Hanging At Hang Dai Studios With Joe Infurnari, Dean Haspiel, And Seth Kushner
Walking into an active comics studio is always an experience in discovering the Kevin-Bacon like limited series of "degrees of separation" between the comics that are being produced right now. There are usually arcane connections that lead between books that no one's the wiser to unless they happen to stand in the room at the right time. Hang Dai Studios, one of several functioning studios in the Gowanus warehouse building under an always under construction railroad bridge in Brooklyn always generates that experience for me. How many people would think there are connections between Archie's Dark Circle line, Oni Press' The Bunker, a MoCCA Fest award winning book, and an upcoming biographical graphic novel about John Leguizamo? Throw Action Lab books and plenty of indie publications into the mix and you're beginning to sketch out the things that come out of Hang Dai.
I knew that since my last visit, The Bunker's Joe Infurnari had joined the studio, which is a large-windowed street-facing room on an upper floor, and it seems like the room is always being reconfigured to fit more desks of varying types and witnessing a degree of turnover as people move, take jobs that are too far to commute, or decide to work from home for awhile. On a Friday afternoon, with a building Christmas party looming at a cozy nearby bar, things were still getting done at quite a pace. Infurnari was drawing Issue #9 of The Bunker, Dean Haspiel was putting the finishing touches on a pin-up for The Hip Hop Family Tree Volume 3, and Vito Delsante of the recently Action Lab addition Stray (previously a successful Kickstarter) was tapping away.
[Christa Cassano and Gregory Benton]
Later they were joined by Christa Cassano (contributor to the anthology Schmuck, frequent tabler at indie shows, and artist on the aforementioned Leguizamo book Ghetto Klown which she's adapting into a graphic novel for Abrams). Not to undermine his portrait as an incredibly hard-working man, but B+F's Gregory Benton (from Ad House Books, and a book that was the most massive thing on the market until Little Nemo: Dream Another Dream hit shops), took down his acoustic guitar from the wall and started strumming, precipitating a discussion of what cover songs were being requested and whether they were up to snuff for his attentions. The unseen but nevertheless atmospherically present member of the studio, and one of its founding members, was Seth Kushner, award-winning photographer and comics writer currently in the hospital fighting Leukemia, but a phone call later in the afternoon brought him even closer to his creative home.
I've known most of these folks since my first steps into comics journalism writing for Trip City (of which Dean Haspiel and Seth Kushner were co-founders), and then for The Beat before my Bleeding Cool role began, and I've witnessed the vicissitudes of their lives as freelancers, the woes and joys endemic to it, and also tracked some of the changes in their styles and projects over time. Having said that, visiting them at work always reveals a half dozen or so areas of activity that I wasn't aware of, part of the benefit of a studio visit to see what's actually on the desk for each.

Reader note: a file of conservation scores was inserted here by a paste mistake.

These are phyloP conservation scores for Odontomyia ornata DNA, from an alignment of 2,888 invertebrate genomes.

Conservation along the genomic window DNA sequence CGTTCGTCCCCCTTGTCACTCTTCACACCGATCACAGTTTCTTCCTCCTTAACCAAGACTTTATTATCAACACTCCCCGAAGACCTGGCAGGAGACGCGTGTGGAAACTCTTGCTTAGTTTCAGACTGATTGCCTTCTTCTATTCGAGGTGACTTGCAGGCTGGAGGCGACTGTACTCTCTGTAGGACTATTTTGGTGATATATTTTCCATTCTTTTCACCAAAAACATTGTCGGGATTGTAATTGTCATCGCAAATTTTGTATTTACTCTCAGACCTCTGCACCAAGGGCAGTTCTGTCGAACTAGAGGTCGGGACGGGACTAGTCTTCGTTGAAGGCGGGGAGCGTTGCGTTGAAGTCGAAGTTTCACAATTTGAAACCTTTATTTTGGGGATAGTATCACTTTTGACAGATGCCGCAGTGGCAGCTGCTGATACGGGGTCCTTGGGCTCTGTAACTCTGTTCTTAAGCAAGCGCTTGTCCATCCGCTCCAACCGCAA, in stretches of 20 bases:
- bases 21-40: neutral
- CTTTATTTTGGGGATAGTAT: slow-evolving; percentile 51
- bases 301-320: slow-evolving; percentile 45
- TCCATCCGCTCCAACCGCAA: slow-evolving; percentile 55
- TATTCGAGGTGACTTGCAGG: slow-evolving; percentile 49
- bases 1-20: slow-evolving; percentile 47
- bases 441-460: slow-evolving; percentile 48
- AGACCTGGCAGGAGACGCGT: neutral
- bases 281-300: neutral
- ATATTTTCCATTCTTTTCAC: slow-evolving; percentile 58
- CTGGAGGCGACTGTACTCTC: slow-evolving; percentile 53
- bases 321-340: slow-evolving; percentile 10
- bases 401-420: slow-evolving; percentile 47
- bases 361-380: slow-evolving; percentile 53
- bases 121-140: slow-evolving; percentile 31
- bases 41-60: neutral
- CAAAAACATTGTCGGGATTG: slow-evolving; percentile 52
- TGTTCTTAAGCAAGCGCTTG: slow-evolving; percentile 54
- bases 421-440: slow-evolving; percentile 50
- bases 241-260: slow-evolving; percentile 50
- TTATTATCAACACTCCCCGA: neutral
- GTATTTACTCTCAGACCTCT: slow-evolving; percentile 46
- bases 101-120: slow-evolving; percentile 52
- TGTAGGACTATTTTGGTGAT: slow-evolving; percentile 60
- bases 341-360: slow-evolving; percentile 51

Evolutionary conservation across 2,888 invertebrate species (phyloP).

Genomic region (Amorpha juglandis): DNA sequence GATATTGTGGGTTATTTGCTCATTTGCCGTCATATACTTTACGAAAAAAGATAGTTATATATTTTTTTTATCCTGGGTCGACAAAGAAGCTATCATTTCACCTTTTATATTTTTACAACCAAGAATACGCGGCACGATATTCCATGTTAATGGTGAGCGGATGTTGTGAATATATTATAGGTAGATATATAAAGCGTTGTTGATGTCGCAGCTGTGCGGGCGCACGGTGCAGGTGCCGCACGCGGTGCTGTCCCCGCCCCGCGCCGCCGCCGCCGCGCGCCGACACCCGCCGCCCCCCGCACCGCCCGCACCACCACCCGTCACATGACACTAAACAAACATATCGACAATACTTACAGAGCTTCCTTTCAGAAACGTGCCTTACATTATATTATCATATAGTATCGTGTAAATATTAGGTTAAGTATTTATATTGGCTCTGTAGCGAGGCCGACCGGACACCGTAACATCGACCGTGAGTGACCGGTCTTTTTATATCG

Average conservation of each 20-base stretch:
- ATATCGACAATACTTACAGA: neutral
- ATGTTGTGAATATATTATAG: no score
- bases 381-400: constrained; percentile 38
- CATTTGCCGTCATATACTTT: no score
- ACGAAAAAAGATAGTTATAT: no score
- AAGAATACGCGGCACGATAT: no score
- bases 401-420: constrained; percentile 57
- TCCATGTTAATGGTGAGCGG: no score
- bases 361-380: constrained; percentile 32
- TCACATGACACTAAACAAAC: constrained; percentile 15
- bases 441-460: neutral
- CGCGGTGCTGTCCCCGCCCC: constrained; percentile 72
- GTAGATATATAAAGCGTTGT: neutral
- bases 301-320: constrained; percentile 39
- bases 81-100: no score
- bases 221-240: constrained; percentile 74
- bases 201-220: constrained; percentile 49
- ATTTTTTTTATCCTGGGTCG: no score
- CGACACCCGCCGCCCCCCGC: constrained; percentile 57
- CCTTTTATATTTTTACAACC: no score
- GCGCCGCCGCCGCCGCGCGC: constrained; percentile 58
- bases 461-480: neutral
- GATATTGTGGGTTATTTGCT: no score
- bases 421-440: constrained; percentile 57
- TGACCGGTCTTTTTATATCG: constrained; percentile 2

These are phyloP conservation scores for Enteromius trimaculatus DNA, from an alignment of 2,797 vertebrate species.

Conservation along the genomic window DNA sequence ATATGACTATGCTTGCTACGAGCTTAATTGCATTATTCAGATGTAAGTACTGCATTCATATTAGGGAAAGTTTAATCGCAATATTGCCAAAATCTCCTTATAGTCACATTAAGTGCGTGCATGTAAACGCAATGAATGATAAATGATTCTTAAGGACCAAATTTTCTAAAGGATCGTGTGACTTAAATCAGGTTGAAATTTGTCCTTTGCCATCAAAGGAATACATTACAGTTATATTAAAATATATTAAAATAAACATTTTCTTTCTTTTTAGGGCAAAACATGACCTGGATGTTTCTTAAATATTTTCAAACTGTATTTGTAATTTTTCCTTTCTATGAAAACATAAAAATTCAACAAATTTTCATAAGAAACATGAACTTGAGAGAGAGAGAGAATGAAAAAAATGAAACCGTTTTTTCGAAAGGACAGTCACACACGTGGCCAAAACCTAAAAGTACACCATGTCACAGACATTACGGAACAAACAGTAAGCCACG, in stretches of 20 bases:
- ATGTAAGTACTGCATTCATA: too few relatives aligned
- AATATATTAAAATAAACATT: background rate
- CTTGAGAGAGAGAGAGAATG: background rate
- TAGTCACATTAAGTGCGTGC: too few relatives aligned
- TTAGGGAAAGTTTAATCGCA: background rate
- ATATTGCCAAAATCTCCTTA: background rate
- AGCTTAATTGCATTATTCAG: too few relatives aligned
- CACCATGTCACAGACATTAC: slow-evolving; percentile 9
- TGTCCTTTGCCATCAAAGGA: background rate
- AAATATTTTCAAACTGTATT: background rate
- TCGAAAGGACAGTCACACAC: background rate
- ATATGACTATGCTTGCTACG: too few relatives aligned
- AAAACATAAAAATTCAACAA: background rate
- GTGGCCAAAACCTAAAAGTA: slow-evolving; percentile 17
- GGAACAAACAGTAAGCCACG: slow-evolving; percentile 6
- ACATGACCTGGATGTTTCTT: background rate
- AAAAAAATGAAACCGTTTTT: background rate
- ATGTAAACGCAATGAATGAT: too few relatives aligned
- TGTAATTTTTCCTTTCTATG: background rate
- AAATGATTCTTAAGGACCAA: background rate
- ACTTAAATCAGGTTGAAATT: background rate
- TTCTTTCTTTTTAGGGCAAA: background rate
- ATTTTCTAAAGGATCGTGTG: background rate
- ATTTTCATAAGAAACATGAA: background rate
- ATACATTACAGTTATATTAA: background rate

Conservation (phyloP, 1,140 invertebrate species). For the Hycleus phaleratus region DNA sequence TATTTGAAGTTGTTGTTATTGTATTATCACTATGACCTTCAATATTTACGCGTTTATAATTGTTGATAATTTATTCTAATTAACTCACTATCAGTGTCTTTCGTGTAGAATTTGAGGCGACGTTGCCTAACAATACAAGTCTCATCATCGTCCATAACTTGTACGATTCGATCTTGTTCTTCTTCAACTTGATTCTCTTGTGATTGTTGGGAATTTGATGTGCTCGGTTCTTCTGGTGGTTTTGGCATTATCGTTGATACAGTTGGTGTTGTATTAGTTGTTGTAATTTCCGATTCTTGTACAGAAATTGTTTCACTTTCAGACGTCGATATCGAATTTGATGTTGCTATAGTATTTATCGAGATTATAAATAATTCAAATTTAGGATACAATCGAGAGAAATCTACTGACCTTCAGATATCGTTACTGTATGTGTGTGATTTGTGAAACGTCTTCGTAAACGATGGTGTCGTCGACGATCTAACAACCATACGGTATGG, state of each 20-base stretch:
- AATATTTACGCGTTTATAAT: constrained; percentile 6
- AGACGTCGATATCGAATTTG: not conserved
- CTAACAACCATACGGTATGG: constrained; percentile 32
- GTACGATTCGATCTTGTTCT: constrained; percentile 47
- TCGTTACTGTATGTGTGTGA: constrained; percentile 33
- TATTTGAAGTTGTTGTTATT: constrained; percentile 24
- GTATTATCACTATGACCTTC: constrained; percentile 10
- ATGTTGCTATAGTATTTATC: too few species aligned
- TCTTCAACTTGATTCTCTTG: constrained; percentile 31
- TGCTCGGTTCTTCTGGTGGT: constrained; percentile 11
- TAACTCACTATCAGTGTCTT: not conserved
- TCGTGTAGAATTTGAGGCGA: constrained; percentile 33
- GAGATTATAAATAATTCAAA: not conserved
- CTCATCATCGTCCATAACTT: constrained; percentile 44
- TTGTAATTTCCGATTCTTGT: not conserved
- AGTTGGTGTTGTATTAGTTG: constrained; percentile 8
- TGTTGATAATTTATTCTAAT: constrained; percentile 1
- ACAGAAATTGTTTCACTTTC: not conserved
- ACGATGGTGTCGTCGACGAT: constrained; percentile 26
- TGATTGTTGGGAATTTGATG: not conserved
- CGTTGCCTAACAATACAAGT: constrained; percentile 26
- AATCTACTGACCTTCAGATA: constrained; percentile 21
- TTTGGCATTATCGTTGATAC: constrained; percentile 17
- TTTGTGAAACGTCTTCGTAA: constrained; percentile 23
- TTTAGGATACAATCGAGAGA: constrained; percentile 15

Joe Infurnari, whose self-published sci-fi time-twisting story The Bunker with Joshua Hale Fialkov was picked up for a TV option even before the comic landed at Oni Press has been a very busy man, both drawing and coloring, and for the most part lettering the ongoing series. He's currently drawing the 9th issue, with #8 coming out this week. He kindly walked me through the steps and layers of his process on his swivel-armed large tablet and explained that Issue #9 is the "closer" to the second arc of the series, and will be the final installment in the second trade collection. The digital layers I was privy to included blue-lined roughs, then pencil roughs, then a more enhanced "ink" look, though traditional inking isn't involved.
Infurnari actually letters the comic in a very early phase, then hands in the layout version to Fialkov and his editor, presenting a version to them that's so developed that they can "basically read the comic" at first pass. Part of the motivation for doing so is personal. Putting the letters in early gives him a sense that "it's a comic now" and energizes him for the work ahead. Another reason he letters the comic early is to help him decide what the "first thing" he wants the reader to look at in a panel is, since he sees the comic as a "crude animation" in his "head" and it helps him "parse out information for the flow of the story".
As to why Infurnari composes digitally, he's an early proponent of webcomics, but nevertheless has produced several graphic novels on "paper" previously. After his last project on paper, Marathon from First Second, he realized he needed a more practical mode of working quickly on schedule and finds that digital composition allows for limitless erasure of lines and changes that simply trump a paper method. To demonstrate, he zoomed into a very detailed panel on his tablet and added a feature that would be tiny to the human eye, some graffitti, zoomed out again to show it's location, then zoomed in again and removed it. For those familiar with Infurnari's many-lined, sketchy style, replete with emotive linework, this makes perfect sense. He's a man who lays down many more lines than a majority of comic artists, and yet is very specific in doing so. Thankfully, digital tools have helped him streamline his process while providing a powerful effect on the page.